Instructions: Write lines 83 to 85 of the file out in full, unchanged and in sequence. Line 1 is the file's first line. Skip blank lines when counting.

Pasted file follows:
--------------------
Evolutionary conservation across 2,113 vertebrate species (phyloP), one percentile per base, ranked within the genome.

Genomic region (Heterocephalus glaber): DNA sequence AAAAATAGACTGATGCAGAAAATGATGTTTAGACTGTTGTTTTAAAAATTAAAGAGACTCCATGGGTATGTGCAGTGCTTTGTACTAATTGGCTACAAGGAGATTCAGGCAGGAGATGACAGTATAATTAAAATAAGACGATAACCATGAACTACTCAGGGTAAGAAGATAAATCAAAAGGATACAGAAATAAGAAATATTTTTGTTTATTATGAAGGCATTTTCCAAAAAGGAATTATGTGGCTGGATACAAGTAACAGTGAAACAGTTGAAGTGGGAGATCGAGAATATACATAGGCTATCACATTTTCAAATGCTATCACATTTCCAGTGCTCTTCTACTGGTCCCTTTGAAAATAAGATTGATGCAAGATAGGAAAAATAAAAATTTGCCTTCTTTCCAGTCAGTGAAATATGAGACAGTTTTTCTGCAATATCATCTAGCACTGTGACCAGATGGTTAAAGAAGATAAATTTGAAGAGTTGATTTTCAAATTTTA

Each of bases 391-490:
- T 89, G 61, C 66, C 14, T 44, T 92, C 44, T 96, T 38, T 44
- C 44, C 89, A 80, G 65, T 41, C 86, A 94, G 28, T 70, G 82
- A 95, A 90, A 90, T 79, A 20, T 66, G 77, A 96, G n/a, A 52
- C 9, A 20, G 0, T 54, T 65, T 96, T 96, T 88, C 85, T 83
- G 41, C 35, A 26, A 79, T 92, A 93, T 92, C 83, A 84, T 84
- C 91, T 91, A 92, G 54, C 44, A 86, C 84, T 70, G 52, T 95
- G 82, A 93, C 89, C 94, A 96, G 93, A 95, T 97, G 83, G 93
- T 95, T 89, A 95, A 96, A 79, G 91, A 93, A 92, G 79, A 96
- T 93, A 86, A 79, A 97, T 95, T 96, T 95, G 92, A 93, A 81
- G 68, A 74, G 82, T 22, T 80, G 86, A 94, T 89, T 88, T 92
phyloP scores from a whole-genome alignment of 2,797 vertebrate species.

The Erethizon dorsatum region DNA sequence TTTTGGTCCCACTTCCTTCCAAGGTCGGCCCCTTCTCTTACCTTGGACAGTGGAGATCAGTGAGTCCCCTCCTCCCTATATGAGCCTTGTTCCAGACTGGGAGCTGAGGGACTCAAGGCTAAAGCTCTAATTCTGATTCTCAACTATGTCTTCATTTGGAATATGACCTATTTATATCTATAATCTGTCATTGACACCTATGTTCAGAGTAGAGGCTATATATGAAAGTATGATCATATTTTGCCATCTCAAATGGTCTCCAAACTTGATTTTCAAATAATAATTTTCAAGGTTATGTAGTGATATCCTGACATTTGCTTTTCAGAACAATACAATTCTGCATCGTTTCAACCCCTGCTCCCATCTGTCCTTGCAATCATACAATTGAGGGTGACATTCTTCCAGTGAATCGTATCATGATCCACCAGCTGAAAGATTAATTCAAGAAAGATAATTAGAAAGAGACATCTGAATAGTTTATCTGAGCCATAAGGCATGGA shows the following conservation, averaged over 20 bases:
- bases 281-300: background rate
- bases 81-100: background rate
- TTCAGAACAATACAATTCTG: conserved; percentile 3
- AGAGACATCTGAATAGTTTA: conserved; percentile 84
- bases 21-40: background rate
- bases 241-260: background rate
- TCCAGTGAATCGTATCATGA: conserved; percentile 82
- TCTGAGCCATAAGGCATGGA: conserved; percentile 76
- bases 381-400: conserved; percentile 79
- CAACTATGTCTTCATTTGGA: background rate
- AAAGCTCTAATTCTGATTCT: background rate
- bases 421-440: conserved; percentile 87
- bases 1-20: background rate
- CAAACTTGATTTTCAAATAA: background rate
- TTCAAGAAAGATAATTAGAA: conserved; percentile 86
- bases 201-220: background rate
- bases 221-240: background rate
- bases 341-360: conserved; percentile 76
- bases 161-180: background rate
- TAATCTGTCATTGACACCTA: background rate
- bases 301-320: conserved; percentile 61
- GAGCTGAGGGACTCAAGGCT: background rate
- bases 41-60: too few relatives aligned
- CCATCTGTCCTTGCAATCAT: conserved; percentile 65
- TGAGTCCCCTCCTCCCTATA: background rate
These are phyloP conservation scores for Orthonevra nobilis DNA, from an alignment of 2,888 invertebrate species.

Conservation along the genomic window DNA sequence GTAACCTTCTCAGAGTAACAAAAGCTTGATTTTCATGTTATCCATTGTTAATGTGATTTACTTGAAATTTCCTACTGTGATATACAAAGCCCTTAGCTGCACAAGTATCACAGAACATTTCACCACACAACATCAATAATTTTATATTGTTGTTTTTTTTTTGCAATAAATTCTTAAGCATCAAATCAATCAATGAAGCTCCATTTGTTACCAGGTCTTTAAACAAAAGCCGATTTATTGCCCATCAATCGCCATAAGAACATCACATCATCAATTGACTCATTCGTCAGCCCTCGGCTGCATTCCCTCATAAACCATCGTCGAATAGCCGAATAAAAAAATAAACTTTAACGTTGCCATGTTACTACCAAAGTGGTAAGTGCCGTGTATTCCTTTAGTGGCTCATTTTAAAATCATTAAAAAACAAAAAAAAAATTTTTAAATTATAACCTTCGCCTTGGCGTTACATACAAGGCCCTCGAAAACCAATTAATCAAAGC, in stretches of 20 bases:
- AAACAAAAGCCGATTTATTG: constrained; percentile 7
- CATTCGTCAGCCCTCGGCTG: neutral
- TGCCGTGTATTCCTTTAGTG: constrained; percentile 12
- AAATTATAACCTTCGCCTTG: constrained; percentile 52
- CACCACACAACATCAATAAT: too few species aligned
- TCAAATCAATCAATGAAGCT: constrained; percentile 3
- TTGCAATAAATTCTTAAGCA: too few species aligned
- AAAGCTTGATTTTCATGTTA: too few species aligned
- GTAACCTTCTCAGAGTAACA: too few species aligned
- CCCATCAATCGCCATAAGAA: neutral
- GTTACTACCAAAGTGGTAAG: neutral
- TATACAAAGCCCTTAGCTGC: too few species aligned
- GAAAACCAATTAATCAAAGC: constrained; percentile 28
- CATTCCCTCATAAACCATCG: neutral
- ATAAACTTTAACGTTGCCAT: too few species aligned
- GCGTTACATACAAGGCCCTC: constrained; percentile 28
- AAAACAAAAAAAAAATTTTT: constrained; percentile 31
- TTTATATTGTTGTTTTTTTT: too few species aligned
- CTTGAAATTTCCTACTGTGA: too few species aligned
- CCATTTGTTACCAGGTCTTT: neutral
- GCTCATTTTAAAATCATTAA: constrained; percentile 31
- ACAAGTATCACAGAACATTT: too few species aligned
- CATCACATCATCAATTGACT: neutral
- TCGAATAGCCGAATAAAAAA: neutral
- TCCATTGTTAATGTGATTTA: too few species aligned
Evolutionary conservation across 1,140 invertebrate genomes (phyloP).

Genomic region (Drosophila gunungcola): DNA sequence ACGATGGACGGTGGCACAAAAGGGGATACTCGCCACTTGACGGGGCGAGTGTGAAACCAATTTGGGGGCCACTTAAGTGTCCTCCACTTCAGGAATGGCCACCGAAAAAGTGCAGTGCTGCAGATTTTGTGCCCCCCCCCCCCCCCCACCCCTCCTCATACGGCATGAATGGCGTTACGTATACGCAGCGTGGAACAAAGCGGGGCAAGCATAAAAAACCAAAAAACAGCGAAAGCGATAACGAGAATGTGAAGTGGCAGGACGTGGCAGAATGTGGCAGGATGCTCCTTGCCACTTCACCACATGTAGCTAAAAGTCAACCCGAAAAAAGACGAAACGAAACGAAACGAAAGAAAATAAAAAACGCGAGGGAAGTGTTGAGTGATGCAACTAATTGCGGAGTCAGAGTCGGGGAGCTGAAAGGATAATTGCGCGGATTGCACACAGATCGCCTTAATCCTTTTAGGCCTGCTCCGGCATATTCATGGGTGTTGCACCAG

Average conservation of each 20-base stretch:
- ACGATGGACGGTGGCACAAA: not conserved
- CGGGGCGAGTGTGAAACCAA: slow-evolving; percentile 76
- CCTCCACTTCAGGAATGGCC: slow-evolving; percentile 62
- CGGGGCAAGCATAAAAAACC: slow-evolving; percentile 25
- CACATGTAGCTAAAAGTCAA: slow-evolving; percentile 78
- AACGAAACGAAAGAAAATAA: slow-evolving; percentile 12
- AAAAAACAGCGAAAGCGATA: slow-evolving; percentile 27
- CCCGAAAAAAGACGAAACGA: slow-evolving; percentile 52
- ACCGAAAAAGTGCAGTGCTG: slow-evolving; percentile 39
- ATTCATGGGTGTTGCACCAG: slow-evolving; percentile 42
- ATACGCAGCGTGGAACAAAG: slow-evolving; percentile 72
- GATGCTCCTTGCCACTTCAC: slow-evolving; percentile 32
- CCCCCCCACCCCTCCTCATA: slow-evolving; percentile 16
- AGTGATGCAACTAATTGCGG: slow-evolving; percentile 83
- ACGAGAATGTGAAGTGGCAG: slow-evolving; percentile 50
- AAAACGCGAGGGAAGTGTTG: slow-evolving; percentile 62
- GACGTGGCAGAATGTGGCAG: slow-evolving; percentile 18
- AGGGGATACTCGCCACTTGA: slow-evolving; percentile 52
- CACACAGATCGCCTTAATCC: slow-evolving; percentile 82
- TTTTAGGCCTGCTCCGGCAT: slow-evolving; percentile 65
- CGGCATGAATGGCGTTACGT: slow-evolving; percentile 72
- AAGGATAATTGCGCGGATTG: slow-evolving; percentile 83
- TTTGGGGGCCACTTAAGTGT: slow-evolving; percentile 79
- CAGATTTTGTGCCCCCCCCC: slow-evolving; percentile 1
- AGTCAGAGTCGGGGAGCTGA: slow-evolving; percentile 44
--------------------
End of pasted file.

- CCCCCCCACCCCTCCTCATA: slow-evolving; percentile 16
- AGTGATGCAACTAATTGCGG: slow-evolving; percentile 83
- ACGAGAATGTGAAGTGGCAG: slow-evolving; percentile 50